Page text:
Protecting Taxpayers Against Fraud
Wittels Law maintains an active practice representing whistleblowers in lawsuits brought under the federal False Claims Act (the “FCA”).
The FCA prohibits people and companies from defrauding the federal government by knowingly presenting, or causing to be presented, a false claim for payment or approval. FCA violations can result in judgment in an amount equal to three times the amount of losses the U.S. Treasury sustained, plus civil fines. When a case is successful, whistleblowers may be entitled to an award of up to 30% of any recovery in recognition of their efforts in identifying the fraud.
What Types of Conduct do Whistleblowers Expose?
Almost any type of fraud in which the government has paid money, or has been billed for money, based on fraudulent claims likely falls under the FCA. Many successful FCA cases have involved Medicare, off-label marketing of pharmaceuticals, and military contracting fraud, while other successful cases involve federal funding for environmental, energy, farm, and education programs.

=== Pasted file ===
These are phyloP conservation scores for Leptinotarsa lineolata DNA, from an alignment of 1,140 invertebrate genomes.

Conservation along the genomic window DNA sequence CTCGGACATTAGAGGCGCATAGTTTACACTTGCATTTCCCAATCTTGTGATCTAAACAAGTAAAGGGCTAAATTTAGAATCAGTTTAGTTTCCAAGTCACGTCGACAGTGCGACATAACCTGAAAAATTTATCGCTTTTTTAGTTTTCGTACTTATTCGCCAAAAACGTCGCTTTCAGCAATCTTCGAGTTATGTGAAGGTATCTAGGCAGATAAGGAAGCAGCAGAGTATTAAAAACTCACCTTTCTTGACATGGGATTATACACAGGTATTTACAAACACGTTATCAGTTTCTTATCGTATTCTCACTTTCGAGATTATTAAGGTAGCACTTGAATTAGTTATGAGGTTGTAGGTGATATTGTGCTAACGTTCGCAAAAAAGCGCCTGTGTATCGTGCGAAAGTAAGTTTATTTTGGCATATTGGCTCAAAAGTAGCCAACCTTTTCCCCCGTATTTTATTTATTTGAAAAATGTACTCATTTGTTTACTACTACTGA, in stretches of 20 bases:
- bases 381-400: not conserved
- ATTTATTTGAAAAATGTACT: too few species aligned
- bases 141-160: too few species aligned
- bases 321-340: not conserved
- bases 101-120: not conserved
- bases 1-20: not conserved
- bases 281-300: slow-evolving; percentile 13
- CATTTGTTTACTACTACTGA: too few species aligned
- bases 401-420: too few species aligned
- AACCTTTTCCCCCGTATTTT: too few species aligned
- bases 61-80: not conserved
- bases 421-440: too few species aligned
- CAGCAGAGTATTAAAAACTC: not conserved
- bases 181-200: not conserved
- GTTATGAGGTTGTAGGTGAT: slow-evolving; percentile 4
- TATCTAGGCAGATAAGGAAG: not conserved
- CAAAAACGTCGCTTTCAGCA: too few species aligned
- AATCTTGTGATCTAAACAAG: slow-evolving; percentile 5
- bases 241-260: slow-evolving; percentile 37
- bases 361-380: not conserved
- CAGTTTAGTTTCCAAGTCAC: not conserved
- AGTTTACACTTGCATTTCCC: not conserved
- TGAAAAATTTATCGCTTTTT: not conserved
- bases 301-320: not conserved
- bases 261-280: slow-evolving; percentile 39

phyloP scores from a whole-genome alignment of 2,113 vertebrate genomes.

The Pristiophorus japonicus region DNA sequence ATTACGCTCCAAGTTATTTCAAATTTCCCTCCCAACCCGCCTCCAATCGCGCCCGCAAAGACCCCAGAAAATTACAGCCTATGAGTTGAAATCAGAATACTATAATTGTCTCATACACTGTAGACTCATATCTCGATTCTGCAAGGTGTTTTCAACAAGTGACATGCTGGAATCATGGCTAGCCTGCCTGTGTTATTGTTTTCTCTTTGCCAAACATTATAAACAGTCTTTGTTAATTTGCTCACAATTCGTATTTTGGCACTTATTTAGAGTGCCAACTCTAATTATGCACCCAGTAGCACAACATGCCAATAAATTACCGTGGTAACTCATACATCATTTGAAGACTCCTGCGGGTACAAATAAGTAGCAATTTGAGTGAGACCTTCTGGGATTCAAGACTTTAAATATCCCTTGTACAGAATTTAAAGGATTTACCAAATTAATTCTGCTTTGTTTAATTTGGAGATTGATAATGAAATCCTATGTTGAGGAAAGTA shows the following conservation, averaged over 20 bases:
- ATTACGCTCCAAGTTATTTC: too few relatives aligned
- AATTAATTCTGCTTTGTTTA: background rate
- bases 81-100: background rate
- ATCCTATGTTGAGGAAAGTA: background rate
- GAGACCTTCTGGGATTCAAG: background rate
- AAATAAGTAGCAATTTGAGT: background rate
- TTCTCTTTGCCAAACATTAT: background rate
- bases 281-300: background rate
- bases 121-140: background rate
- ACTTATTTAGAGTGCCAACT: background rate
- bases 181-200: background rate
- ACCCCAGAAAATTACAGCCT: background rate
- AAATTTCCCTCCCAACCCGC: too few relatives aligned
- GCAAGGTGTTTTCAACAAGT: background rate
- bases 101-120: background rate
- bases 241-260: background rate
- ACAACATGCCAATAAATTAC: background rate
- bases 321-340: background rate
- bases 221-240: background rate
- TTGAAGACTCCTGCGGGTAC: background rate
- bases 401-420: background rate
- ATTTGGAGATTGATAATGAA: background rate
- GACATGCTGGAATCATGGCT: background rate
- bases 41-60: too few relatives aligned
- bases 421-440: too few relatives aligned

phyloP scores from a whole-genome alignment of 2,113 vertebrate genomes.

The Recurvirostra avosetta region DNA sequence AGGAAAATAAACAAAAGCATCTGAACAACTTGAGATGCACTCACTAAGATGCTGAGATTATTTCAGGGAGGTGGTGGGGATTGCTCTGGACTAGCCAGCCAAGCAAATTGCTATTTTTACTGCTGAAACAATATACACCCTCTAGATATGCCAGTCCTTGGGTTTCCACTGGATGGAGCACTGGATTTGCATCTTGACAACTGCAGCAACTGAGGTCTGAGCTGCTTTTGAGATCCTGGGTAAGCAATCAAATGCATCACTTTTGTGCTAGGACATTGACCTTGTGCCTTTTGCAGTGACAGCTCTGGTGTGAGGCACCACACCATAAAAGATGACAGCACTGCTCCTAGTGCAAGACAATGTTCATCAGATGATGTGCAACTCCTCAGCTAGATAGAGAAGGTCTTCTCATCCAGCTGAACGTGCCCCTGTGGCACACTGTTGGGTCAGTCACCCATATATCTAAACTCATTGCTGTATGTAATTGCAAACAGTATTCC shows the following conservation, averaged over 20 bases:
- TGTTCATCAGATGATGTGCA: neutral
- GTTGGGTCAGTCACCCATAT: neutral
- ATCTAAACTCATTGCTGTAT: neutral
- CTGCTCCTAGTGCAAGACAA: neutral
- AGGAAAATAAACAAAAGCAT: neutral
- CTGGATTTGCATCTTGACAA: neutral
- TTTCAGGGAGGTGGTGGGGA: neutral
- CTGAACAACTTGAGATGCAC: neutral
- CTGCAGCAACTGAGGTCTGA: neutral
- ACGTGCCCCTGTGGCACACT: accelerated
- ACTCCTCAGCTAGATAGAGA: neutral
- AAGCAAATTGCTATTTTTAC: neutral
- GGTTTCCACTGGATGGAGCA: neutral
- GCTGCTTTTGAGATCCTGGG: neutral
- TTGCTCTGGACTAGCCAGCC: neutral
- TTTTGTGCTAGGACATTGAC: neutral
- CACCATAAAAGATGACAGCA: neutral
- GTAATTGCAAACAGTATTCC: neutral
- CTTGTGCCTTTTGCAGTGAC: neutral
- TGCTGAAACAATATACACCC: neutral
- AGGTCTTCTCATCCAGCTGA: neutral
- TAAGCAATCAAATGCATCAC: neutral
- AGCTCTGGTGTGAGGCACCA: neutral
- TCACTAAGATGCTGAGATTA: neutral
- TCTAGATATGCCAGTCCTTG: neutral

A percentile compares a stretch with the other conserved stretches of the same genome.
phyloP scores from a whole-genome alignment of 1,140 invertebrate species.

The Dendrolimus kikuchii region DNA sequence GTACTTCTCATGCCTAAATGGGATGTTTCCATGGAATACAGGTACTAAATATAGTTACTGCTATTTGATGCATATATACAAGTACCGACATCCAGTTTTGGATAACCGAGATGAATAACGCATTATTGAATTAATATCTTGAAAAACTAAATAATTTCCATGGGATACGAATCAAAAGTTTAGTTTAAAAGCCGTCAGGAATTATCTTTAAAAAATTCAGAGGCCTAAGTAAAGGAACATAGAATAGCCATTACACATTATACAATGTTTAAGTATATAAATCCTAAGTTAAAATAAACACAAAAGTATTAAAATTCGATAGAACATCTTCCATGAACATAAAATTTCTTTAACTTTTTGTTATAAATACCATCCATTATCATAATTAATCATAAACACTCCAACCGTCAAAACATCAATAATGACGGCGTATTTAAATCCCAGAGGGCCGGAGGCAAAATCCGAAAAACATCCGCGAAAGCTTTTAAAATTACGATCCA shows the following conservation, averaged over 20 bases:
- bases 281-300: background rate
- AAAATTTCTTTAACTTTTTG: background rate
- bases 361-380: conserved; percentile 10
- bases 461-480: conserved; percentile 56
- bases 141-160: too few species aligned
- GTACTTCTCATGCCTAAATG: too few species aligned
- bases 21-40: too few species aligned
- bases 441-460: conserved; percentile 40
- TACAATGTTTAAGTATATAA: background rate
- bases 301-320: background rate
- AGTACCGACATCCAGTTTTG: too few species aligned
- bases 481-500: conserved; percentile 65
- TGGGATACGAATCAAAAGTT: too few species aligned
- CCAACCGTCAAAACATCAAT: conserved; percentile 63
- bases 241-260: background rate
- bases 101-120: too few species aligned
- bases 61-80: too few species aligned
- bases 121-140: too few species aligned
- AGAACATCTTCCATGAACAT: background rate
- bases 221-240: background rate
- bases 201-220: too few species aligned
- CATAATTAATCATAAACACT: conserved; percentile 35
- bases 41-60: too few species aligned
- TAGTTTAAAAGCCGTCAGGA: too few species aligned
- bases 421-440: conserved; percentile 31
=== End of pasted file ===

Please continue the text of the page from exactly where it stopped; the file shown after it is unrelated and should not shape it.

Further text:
Who can be a Whistleblower?
The FCA allows a person or people to act as whistleblowers and sue the wrongdoer on behalf of the U.S. government. In such cases, the whistleblower is referred to as a “relator.” These cases are known as “qui tam” lawsuits.
Any person or entity that has evidence of a fraud occurring against the government may act as a whistleblower. Please visit our Whistleblower FAQs page for answers to your questions about whistleblower rights and whistleblower law. Alternatively, feel free to contact us with your questons.
The Dodd-Frank Act and the IRS Whistleblower Program
Under legislation enacted in 2010, known as the Dodd-Frank Wall Street Reform and Consumer Protection Act, whistleblowers who provide the Securities and Exchange Commission or the Commodity Futures Trading Commission with information about a violation of federal securities laws may be entitled to a reward if the government acts on that information. The recovery in this type of whistleblower case can be from 10 to 30 percent of the amount the government collects.
The Internal Revenue Service has its own separate whistleblower provision for tax fraud.
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